If all terrestrial plants were covered in water, this would have led to drastic changes to the earth's atmosphere (it would be equivalent to destroying all the terrestrial plants all at once), which in turn would have led to changes in the ocean. (Think slightly increasing atmospheric %s of CO2 are a problem for sea life? That would be nothing compared to this.) Further, rapid admixture of water from somewhere else capable of causing a complete, worldwide submersion of land very well would have changed the salinity of the water, resulting in problems for various marine animals and vegetation. Any fresh bodies of water would be submerged and mixed with the oceans, leading to widespread death for animals adapted to fresh water.
If we are to take the narrative in a 'literal' sense, it is highly unlikely fish would have just 'carried on'. More likely, the Biblical narrative of Noah's flood reflects an ancestral memory in Jewish tradition of a large, localized flood, or perhaps a global flood that was highly disruptive to human civilization but didn't actually submerge all of the land.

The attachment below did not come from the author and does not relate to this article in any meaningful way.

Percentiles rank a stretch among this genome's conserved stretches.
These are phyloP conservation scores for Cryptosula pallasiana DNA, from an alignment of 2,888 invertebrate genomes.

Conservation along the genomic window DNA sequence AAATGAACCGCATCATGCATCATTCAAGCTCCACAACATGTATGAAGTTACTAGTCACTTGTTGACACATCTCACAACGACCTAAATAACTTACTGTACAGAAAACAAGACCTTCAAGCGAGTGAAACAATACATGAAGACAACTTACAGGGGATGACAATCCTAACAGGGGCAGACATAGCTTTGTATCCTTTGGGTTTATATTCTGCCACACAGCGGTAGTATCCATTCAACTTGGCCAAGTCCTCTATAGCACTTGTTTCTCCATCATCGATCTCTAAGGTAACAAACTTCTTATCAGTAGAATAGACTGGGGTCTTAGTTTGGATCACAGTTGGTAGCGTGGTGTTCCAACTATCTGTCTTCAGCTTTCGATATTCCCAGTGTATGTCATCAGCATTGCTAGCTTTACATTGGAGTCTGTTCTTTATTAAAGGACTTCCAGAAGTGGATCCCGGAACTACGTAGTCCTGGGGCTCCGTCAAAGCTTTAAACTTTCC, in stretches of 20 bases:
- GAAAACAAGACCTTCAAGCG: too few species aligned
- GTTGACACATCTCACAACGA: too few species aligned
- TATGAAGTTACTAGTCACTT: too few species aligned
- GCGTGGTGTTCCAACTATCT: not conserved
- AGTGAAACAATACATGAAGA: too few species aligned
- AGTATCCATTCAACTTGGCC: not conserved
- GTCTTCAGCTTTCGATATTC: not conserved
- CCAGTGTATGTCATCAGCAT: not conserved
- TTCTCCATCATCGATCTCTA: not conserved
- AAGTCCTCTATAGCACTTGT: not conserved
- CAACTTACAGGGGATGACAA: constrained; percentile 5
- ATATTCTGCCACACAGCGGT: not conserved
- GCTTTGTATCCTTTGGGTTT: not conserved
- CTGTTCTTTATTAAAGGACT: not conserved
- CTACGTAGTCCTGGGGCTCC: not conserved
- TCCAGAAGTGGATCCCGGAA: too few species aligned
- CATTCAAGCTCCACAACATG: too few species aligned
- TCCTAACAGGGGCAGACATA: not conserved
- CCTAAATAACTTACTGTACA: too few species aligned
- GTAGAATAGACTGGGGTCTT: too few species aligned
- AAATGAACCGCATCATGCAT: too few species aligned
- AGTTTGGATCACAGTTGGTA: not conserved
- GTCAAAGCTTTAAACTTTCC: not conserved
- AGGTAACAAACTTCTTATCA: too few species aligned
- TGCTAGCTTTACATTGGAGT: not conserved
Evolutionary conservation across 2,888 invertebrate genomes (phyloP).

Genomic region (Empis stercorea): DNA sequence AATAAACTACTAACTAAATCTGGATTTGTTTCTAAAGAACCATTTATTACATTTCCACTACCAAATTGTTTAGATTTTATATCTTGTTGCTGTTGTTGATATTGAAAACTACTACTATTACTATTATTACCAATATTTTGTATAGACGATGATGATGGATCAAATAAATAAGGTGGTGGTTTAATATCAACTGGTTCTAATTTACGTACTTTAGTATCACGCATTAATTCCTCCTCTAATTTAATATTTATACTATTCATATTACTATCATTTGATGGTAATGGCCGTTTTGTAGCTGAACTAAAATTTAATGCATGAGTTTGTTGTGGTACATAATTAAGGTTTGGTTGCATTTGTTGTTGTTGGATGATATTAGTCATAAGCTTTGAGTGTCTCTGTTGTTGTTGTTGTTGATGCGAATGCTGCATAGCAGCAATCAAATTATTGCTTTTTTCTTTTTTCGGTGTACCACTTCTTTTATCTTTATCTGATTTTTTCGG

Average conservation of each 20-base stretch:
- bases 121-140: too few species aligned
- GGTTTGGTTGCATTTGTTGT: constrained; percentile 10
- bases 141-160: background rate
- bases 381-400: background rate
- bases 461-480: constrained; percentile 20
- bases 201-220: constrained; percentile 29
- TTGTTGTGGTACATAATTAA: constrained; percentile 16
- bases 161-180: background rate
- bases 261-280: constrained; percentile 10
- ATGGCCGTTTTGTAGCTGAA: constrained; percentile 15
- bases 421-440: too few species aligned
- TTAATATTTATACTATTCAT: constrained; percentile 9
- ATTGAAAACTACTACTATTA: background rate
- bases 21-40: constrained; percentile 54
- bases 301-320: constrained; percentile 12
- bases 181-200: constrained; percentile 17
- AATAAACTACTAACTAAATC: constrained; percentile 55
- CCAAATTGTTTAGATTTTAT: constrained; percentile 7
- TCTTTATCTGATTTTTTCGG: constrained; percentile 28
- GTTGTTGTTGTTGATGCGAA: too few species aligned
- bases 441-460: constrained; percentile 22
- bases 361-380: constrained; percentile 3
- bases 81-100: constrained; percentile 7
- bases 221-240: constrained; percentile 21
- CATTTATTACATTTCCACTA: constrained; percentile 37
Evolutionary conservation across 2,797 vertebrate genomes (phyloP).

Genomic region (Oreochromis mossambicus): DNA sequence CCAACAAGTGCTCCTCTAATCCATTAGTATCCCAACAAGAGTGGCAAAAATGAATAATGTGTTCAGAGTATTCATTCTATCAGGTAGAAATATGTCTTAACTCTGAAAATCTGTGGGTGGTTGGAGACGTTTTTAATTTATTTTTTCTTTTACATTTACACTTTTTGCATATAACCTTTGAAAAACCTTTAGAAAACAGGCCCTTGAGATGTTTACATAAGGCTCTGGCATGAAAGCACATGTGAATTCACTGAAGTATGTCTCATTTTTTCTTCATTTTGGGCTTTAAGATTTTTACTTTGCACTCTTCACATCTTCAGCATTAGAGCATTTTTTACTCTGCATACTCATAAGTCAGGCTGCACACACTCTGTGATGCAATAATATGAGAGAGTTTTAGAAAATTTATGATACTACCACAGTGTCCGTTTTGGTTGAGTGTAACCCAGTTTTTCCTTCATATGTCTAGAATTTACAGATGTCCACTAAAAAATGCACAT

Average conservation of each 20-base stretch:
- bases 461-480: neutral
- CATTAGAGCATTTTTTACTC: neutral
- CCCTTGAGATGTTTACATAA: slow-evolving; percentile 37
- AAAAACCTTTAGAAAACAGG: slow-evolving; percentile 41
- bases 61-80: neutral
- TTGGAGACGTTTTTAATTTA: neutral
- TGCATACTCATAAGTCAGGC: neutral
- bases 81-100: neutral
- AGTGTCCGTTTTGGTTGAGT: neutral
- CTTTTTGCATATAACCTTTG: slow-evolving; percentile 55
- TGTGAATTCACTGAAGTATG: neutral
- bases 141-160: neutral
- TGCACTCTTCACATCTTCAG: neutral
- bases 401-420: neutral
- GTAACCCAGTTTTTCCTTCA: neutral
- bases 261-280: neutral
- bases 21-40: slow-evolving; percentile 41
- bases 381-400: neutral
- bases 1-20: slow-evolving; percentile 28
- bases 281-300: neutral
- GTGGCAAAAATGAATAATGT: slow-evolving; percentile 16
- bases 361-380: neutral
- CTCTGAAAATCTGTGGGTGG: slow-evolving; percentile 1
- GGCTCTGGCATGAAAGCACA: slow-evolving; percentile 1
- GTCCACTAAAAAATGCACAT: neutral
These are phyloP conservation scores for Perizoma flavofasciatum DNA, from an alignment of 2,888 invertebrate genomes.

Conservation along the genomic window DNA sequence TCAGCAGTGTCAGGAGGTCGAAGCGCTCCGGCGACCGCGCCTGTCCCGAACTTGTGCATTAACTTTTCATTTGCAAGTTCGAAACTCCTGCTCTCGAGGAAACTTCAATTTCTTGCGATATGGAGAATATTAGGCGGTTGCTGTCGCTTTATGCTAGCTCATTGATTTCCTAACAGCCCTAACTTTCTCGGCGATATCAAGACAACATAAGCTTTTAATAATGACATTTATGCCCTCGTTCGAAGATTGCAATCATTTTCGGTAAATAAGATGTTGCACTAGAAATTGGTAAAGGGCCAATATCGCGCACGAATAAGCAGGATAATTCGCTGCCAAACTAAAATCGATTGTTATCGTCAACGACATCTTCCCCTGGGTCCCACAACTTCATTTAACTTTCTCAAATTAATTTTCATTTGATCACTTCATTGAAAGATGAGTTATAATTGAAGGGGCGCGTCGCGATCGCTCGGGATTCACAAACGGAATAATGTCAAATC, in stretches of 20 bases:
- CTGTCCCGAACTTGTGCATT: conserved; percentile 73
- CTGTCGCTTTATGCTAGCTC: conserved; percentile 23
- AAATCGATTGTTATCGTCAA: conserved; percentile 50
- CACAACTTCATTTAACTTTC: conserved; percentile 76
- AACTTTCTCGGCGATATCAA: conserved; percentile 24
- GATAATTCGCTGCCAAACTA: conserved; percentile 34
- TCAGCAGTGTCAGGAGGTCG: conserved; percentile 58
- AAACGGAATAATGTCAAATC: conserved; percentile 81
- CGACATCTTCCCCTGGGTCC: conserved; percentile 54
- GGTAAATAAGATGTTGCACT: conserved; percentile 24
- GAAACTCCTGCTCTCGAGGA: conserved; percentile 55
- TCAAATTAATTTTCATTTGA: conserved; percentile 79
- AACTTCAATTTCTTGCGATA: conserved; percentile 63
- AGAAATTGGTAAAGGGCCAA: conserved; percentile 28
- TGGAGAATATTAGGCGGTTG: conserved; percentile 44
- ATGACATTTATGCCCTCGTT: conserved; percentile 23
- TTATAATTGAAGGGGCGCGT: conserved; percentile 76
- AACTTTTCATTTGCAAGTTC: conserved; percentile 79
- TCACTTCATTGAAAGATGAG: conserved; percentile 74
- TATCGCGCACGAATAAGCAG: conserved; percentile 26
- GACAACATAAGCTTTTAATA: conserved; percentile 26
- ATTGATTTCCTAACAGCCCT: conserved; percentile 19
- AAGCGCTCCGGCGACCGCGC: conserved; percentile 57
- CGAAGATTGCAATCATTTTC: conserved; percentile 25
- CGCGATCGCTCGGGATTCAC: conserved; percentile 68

Addendum: if you want an answer sympathetic to Biblical 'literalism', this site attempts to answer the question from that perspective. I believe it understates the problems aquatic life would face from this sort of event, but they conclude that
"Many aquatic creatures were killed in the Flood because of the turbidity of the water and changes in salinities and temperatures. Indeed, the geologic record testifies to the massive destruction of marine life, with shallow-water marine invertebrates alone accounting for an estimated 95 percent by number of the fossil record."